With just one phase of polling remaining in the seven-phase general election, all eyes are on May 23, the day the results will be announced. Assam too went to the polls over three phases: on April 11, 18 and 23. Three main political parties contested: The Bhartiya Janata Party (BJP), the Congress and the All India United Democratic Front (AIUDF). The BJP has formed a pre-poll gathbandhan with regional parties that include the Asom Gana Parishad (AGP) and the Bodo Peoples Front (BPF). Until the 2014 Lok Sabha polls, where it won seven of the 14 seats, the BJP has never been successful in Assam.
Assam has a complex and deeply heterogeneous society, with different communities having varied priorities. However, across the decades, Assam has been witnessing elections that are fought and hotly contested only over a single issue — ‘illegal immigrants’. The BJP understood this pulse of a major section of the people of Assam, and used it to its advantage in a convincing manner.
To exploit the constructed xenophobic fear of a major section of Asomiyas, the BJP designed a slogan —‘jati, mati, bheti’ (community, land, base) which gained substantial ground. The party assured to protect ‘jati, mati, bheti’ from ‘illegal immigrants’, and this assurance, compounding with the anti-incumbency factor against Congress, won the BJP seven of the 14 Lok Sabha seats in 2014.
Soon after winning, the BJP retracted from its stand on the issue and shifted its target from ‘illegal immigrants’ to Muslim ‘illegal immigrants’, thus communalising the entire issue of citizenship in Assam. It is in this backdrop that the Constitution (Amendment) Bill (CAB) was introduced.
Through this bill, the government’s intention is to amend the Citizenship Act 1955 and to award citizenship to all the Hindu, Sikh, Christian, Jain, Parsi and Buddhist illegal immigrants from the neighbouring countries such as Bangladesh, Afghanistan and Pakistan. Notably, Muslims are excluded from this bill.
This attempt of the BJP government has attracted sharp criticism and widespread protest from various quarters across Assam. Whether this dissatisfaction translates into vote erosion for the BJP remains to be seen. Many people who voted for the BJP in 2014 with the hope of change are likely to correct that mistake this time.
On the other hand, Assam’s Bengali Hindu community by and large are supporting the bill and are predominantly favouring the BJP. The support for the bill among this community is clear when one sees the stand taken by Sushmita Dev, Congress’ MP from Silchar. Though the grand old party opposes CAB, Dev has openly supported the bill—this could be in fear of losing ground among the Bengali Hindus who constitute a sizeable voters in Silchar.
The AGP appears to oppose the bill, and left the BJP-led NDA when it was passed in Lok Sabha. It re-joined the alliance once it lapsed without being introduced in the Raj Sabha. This exposes an indomitable greed among many AGP leaders to remain in power.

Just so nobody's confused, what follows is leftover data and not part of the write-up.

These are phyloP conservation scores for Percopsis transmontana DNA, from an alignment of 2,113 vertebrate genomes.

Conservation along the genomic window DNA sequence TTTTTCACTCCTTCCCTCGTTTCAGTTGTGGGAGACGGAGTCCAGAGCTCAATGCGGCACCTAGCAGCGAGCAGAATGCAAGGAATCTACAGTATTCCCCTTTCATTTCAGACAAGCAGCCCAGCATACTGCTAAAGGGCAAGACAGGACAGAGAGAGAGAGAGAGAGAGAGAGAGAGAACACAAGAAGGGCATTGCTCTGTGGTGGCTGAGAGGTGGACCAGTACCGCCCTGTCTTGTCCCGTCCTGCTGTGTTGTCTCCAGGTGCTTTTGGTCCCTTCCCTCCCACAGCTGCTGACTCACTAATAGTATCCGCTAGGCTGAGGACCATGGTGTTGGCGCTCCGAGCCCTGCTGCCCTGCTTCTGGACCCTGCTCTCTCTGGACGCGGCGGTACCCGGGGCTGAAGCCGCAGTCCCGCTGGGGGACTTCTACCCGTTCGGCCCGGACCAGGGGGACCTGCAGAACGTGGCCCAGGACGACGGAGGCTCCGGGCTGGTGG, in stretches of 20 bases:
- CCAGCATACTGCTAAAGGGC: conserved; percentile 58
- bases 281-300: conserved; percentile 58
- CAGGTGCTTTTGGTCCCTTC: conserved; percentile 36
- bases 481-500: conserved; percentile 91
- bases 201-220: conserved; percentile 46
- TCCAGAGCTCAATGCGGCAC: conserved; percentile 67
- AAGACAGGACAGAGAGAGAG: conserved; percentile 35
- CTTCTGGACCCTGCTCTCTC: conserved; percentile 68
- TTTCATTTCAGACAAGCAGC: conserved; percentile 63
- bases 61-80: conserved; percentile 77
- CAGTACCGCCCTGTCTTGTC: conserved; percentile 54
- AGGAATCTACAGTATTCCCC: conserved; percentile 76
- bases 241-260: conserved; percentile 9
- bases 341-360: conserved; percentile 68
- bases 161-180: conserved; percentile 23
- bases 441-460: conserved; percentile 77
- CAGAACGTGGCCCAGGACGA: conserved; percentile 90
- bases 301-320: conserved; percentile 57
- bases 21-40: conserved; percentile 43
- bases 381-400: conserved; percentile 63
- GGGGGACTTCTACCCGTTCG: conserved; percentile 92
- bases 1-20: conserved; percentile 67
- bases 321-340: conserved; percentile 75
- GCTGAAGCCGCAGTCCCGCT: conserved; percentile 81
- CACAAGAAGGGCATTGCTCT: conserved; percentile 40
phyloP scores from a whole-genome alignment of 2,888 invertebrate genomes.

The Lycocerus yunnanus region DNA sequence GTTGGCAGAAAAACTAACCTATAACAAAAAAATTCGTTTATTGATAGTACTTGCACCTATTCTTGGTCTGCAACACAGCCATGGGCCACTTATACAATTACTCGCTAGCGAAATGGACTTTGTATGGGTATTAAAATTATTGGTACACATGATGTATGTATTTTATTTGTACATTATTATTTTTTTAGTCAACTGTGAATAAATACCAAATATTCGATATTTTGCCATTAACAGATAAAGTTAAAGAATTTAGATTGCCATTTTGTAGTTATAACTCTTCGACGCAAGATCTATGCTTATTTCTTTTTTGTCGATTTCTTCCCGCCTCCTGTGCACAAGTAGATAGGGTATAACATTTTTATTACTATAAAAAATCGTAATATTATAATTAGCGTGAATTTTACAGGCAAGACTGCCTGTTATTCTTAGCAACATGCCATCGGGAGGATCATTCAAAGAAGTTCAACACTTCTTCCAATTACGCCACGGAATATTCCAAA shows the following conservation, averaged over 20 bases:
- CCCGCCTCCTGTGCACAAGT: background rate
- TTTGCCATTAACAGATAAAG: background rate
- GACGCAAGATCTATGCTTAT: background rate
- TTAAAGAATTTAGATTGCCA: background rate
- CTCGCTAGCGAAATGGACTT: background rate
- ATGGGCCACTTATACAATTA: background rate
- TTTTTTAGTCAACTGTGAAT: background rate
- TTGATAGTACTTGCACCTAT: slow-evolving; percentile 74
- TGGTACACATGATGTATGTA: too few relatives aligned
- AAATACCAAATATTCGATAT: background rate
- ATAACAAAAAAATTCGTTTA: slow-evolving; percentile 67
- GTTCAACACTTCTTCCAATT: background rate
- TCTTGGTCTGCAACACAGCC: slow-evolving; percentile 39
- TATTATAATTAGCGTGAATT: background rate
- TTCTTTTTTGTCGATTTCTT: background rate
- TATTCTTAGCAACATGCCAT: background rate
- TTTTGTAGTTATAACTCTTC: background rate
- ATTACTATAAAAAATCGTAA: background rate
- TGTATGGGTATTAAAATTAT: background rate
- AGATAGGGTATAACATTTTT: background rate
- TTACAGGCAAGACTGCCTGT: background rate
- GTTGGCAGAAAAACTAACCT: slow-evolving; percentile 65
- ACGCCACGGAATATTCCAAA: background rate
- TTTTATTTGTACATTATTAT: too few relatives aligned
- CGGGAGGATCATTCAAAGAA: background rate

The Congress is vehemently opposing the CAB and as the BJP claim, they have come to an understanding with the AIUDF. Since Independence, the Congress smoothly sailed through multiple elections in Assam relying on the Muslim votes. However, the party never took care of the basic issues such as health, education, development and employment of the community. Congress’ monopoly of minority votes was decimated with the rise of the AIUDF which won three Lok Sabha seats in 2014.
The Congress lost multiple seats to the BJP due to the vote divisions of Muslims between the party and the AIUDF not only in 2014 but also in assembly elections of 2016, which ultimately led to the defeat of the party. Interestingly, in this election the AIUDF has fielded candidates only in constituencies where they have sitting MPs, and left the rest of the constituencies for the Congress to contest head-to-head with the BJP and its allies.
Assam is grappling with numerous issues—some of which are unemployment, educational backwardness, an extremely impoverished health sector, underdevelopment, lack of connectivity, massive poverty, gross human rights violations, citizenship crisis, etc. Post-May 23 there is an urgent need for these to be addressed.
One such issue is the revocation of the CAB, and the shut down the detention centres, where hundreds of Indian citizens are forcibly incarcerated. The implementation of National Register of Citizens (NRC), which is being updated with many irregularity, and irrational exclusion of millions, will be a challenging task for the next central government. Many are expecting a humane approach on the NRC from the next government in New Delhi.
Nazimuddin Siddique is an Assam-based independent researcher. Views are personal.